I am thinking about purchasing a property in Northern Cali and was wondering what the rule of thumb is for looking at a rental property. I read on here before that there was some sort of percentage of the rent for maintenance, morgage, etc and that after a certain point the house isnt a good investment correct?
I am thinking of purchasing a house for 100k and renting it out for 1500 a month.
Its a 4 bed 2/1 bath house with a pool in an ok neighborhood. I think the monthly morgage would be around (worst case senario) 7%, I know alot about working on houses so i wonder how much of the budget should be wrote off for maintenance.
Throughout the United States, operating expenses run 45% to 50% of gross rents. Therefore, here is how I see your proposed deal:
Gross Rents: $1,500
Operating Expenses: $750
Mortgage (30 yr, 7%, $100K): $665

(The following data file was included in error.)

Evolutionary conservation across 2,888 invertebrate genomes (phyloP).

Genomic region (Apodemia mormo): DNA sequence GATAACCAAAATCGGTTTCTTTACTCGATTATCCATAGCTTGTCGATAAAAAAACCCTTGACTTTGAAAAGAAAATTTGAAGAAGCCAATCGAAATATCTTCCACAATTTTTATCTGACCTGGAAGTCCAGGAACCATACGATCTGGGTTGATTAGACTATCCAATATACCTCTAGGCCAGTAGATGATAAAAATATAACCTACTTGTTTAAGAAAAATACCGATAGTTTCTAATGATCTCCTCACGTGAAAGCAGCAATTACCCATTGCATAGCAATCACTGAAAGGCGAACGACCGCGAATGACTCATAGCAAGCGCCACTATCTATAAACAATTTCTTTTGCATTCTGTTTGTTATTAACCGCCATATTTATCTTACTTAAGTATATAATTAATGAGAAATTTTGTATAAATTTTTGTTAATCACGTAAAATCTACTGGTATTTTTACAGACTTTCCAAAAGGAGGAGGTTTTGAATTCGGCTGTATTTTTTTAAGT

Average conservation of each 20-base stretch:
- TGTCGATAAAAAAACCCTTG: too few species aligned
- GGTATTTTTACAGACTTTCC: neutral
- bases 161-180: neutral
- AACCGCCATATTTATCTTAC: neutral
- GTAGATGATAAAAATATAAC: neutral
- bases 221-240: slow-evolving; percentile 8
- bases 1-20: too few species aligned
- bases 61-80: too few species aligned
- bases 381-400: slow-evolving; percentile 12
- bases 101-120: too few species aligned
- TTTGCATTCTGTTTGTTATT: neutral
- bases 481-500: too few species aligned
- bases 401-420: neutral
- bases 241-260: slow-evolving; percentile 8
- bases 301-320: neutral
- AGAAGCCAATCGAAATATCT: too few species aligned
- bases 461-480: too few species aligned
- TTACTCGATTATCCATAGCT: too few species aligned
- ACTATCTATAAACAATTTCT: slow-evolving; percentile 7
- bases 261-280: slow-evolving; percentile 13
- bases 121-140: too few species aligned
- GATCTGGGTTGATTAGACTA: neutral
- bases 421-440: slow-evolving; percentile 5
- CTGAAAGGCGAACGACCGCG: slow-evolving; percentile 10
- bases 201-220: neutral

Cash flow: $85 per month
This is not too bad, but I prefer $100 per month positive cash flow.
So, using this 50% rule, simply subtract the mortgage payment from 1/2 of the gross monthly rent. That will give you the cash flow.
If you do the management and maintenance, you will EARN some of the operating expenses back.
I don’t mean to derail this thread, but I see you post this equation a lot, and I was curious about 1 thing. If the landlord is to pay some of the utilities, that would come out of the NOI also correct?
Utilities are operating expenses just like management fees, property taxes, repairs, maintenance, insurance, etc.
NOI is debt service and cash flow.
I don’t know if Justin answered what you were asking. Justin was of course correct, utilities are part of the operating expenses. If the landlord is paying utilities, the rent should be higher to compensate for the utilities. In other words, a rental with paid utilities should rent for more than a rental in which all utilities are paid by the tenant.
Mike - I like the way you called out the fact that if you do the maintenance and management, you will EARN back some of the money. You didn’t say that if you do maintenance and management, your cash flow will be higher… This is an important distinction that I wanted to point out…
[quote]If you do the management and maintenance, you will EARN some of the operating expenses back.[/quote}